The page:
Accordingly, this would seem to be the rare case where following the letter of the law would work a hardship on everyone. Wyoming is stuck with the cost of educating and transporting the kids. The NPS is stuck with the cost of keeping the Beartooth open if it won't let the State of Wyoming use existing facilities in Mammoth for a school. The Mammoth kids are stuck with one long bus ride five days a week. Because I think it would cost Wyoming more to educate and transport the kids in Wyoming schools than in Gardiner, I think they should pick up part of the tab. Because I think it would cost the NPS more to keep 15 miles of the Beartooth open all winter than to educate the kids in Gardiner I think it too should pick up part of the tab. Because the Gardiner parents don't want to deal with all of the issues involved with having their children attend public schools over a hundred miles away, I think they should have to pay a little too.

Of course, since the proposed solution would save taxpayer dollars and keep school children away from snowy mountain roads and certain life-long addictions to 5-hour Energy, no one will go along with it. I'll be interested to see how this all plays out. Keep us posted.

Statistics: Posted by grizynp — Mon Apr 21, 2014 4:52 pm


Posted: April 21, 2014, 8:39 pm
Maybe you should send up the bat signal for photodude - his looks like this:

Image

Statistics: Posted by Colorado_Dave — Mon Apr 21, 2014 1:39 pm


Posted: April 20, 2014, 2:49 pm
Never mind--deleted by me.

Edited by me:

For those who do not know what synath..........means: Here's a definition of my new, unknown ailment/affliction:

[b]Synesthesia (also spelled synæsthesia or synaesthesia, from the ancient Greek σύν [syn], "together", and αἴσθησις [aisthēsis], "sensation") is a neurological phenomenon in which stimulation of one sensory or cognitive pathway leads to automatic, involuntary experiences in a second sensory or cognitive pathway[/b]

I wonder if I can pick some winning lottery numbers now??

Statistics: Posted by mywolvesrock/Charles — Sun Apr 20, 2014 7:49 am


Posted: April 20, 2014, 1:51 pm
Yes, as a matter of fact he does. It makes it much more interesting when everyone in the room can hear what your writing and they can look up all the BIG works you like to interject in your sentences to impress everyone!

Statistics: Posted by larryrainey — Sun Apr 20, 2014 6:51 am


Posted: April 20, 2014, 4:08 am
larryrainey wrote:
He's probably just tired of hearing your opinion!

Hearing my written opinions? Does he read out loud to himself or have a form of synesthesia?

Statistics: Posted by Biff — Sat Apr 19, 2014 9:08 pm


Posted: April 20, 2014, 1:33 am
He's probably just tired of hearing your opinion!

Statistics: Posted by larryrainey — Sat Apr 19, 2014 6:33 pm


Posted: April 20, 2014, 1:27 am
mywolvesrock/Charles wrote:
Good Grief!!! The topic is the death of 3 bison illegally killed by some idiot in the park. Are you even concerned about that, Biff, or had you just rather argue to be arguing???

A peaceful and meaningful Good Friday to each of you.


I always find it amusing that the person that someone disagrees with is labelled as the one who argues unreasonably. I have thought about the situation, suggested some explanations and offered some solutions for future prevention as well as tried to respond rationally to opposing arguments. What do you plan to do about the situation?

Statistics: Posted by Biff — Sat Apr 19, 2014 6:27 pm


Posted: April 20, 2014, 12:55 am
Did GTNP hire you to design their new map?
Image

Statistics: Posted by Steve — Sat Apr 19, 2014 5:55 pm


Posted: April 19, 2014, 11:39 pm
Katie wrote:
Steve wrote:
yellvet wrote: So, why are we even discussing this?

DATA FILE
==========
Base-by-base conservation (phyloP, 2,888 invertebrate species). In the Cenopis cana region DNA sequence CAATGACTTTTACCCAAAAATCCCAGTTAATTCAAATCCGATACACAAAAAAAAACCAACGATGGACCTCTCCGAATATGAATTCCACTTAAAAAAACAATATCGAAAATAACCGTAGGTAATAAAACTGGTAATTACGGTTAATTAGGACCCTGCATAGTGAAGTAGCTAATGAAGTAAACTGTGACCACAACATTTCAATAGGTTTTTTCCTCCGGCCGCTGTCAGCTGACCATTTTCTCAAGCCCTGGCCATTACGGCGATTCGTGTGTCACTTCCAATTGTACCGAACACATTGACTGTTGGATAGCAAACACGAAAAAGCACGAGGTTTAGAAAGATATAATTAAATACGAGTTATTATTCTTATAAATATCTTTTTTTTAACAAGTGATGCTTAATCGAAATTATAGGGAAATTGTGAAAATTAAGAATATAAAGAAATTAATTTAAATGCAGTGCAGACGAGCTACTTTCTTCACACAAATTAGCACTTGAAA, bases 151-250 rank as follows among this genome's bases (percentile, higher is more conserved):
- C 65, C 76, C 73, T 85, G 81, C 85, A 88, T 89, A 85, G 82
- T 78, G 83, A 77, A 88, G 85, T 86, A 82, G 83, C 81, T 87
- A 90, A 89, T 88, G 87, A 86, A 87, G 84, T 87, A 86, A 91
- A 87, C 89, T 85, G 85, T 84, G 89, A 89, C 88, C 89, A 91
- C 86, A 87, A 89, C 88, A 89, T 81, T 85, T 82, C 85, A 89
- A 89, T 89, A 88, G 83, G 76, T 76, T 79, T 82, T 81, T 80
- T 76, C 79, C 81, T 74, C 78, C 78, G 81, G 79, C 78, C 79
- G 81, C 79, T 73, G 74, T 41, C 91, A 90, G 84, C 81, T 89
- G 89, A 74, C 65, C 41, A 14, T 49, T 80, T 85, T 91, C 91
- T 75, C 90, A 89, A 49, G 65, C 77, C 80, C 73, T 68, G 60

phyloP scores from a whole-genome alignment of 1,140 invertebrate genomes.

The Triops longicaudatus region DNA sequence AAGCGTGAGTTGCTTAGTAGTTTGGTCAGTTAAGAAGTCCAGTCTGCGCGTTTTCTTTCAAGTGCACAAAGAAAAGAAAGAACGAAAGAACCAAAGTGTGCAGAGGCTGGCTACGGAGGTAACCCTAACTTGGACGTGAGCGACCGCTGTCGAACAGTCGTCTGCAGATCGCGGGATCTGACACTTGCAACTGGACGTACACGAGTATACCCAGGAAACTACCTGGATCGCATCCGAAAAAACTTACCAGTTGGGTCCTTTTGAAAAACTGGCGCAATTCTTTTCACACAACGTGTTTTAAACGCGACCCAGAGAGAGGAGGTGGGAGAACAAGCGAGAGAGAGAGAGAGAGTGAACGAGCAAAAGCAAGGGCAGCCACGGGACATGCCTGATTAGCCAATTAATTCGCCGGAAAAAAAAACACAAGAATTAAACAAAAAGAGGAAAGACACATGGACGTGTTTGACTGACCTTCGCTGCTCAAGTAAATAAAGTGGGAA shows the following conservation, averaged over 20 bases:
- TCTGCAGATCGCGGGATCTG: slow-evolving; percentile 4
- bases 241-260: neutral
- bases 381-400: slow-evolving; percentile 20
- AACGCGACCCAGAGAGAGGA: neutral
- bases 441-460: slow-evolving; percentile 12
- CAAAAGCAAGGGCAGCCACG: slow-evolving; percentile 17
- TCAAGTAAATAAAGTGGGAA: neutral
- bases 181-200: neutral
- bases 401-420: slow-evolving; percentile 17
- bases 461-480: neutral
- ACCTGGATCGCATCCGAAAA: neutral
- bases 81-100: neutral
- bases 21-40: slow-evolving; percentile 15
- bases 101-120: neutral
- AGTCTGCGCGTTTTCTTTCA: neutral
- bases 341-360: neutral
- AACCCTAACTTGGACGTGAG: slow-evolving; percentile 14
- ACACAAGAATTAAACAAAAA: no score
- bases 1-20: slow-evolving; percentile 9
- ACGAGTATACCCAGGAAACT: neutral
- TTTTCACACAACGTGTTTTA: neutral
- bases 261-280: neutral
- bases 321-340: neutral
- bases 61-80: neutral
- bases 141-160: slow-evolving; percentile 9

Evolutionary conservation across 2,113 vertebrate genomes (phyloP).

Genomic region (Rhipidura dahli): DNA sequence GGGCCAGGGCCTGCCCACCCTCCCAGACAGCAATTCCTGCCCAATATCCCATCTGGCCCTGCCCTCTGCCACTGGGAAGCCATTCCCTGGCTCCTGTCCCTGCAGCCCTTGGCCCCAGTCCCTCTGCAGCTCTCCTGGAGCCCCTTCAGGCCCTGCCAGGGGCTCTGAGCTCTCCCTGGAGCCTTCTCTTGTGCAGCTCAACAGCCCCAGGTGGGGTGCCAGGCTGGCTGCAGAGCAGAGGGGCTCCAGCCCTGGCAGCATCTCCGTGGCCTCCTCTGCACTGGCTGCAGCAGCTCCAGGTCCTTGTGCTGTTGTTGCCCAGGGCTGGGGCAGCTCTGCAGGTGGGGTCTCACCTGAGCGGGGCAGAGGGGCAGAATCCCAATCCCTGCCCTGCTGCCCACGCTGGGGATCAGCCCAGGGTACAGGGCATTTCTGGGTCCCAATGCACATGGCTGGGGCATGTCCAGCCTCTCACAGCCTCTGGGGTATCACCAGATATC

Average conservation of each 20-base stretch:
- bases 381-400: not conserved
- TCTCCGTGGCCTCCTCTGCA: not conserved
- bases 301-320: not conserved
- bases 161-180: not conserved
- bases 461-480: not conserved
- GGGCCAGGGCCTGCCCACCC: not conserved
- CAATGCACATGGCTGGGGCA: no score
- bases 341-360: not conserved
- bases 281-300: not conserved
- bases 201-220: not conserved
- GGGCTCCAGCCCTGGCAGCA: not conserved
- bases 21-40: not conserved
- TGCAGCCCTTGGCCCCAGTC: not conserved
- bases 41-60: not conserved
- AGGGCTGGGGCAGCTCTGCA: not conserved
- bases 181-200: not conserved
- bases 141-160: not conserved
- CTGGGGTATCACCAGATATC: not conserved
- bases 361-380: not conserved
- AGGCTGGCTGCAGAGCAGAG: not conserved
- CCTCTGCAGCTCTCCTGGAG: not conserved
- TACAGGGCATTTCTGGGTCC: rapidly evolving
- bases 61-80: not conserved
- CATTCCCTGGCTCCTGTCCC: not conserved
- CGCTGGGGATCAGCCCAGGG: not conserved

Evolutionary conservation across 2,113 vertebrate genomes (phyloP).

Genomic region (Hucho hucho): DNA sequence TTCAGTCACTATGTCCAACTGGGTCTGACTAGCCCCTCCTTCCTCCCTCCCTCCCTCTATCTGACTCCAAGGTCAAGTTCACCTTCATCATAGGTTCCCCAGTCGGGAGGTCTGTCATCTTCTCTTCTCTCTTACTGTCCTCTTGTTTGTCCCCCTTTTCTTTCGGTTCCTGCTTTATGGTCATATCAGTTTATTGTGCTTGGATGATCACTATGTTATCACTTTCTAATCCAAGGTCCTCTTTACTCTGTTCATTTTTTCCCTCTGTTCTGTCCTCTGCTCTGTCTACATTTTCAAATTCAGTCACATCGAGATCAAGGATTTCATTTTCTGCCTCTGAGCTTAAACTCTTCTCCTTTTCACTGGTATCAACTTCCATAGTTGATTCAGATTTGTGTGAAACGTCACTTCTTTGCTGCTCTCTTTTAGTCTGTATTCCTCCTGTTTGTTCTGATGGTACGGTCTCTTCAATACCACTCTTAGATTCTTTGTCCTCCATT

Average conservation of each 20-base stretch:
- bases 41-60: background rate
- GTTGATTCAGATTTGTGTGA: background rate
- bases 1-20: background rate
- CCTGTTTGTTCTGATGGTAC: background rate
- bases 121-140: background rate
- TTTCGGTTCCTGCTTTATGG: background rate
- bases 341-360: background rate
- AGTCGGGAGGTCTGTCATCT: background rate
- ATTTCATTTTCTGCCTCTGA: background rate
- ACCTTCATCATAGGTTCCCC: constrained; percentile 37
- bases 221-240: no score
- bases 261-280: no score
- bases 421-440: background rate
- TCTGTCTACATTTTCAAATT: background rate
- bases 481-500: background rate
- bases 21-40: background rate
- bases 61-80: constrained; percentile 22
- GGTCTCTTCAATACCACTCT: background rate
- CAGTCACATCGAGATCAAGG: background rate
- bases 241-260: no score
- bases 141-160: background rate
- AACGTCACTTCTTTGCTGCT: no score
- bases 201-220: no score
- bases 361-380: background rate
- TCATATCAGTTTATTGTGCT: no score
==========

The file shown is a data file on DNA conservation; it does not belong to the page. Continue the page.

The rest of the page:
Because he keeps making the headlines. I find it impossible to believe that he is the only resident of Gardiner/Jardine that has ever had a bison, wolf, bear, whatever, cross his property.


Furthermore, there is the appearance that he is looking for means by which to incite conflict.
There was a FB thread (Deby Dixon's Running Wolf Page) in which a Gardiner area resident was being hammered for hazing bison off his property with a tractor. I got castigated for saying he was well within his rights to do so. I am sympathetic with private property rights and I think those rights exist whether you own property in California's Central Valley, or Ohio, or Maine, or outside Yellowstone. That said, that sympathy evaporates when a property owner repeatedly engages in activities that seem deliberately crafted specifically to harm wildlife -- from bison to wolves to bears to bighorn sheep - so far. Over and over and over again... One incident is just that - an isolated incident. This is a pattern.

~Katie


Well said, Katie.

Statistics: Posted by Connie — Sat Apr 19, 2014 4:39 pm


Posted: April 19, 2014, 9:16 pm
Steve wrote:
The gut pile was left in the yard.

Wolf bait.


or bear bait or eagle bait... but bait in any case.

~Katie

Statistics: Posted by Katie — Sat Apr 19, 2014 2:16 pm


Posted: April 19, 2014, 9:15 pm
Steve wrote:
yellvet wrote: So, why are we even discussing this?

Because he keeps making the headlines. I find it impossible to believe that he is the only resident of Gardiner/Jardine that has ever had a bison, wolf, bear, whatever, cross his property.


Furthermore, there is the appearance that he is looking for means by which to incite conflict.
There was a FB thread (Deby Dixon's Running Wolf Page) in which a Gardiner area resident was being hammered for hazing bison off his property with a tractor. I got castigated for saying he was well within his rights to do so. I am sympathetic with private property rights and I think those rights exist whether you own property in California's Central Valley, or Ohio, or Maine, or outside Yellowstone. That said, that sympathy evaporates when a property owner repeatedly engages in activities that seem deliberately crafted specifically to harm wildlife -- from bison to wolves to bears to bighorn sheep - so far. Over and over and over again... One incident is just that - an isolated incident. This is a pattern.

~Katie

Statistics: Posted by Katie — Sat Apr 19, 2014 2:15 pm


Comments are closed.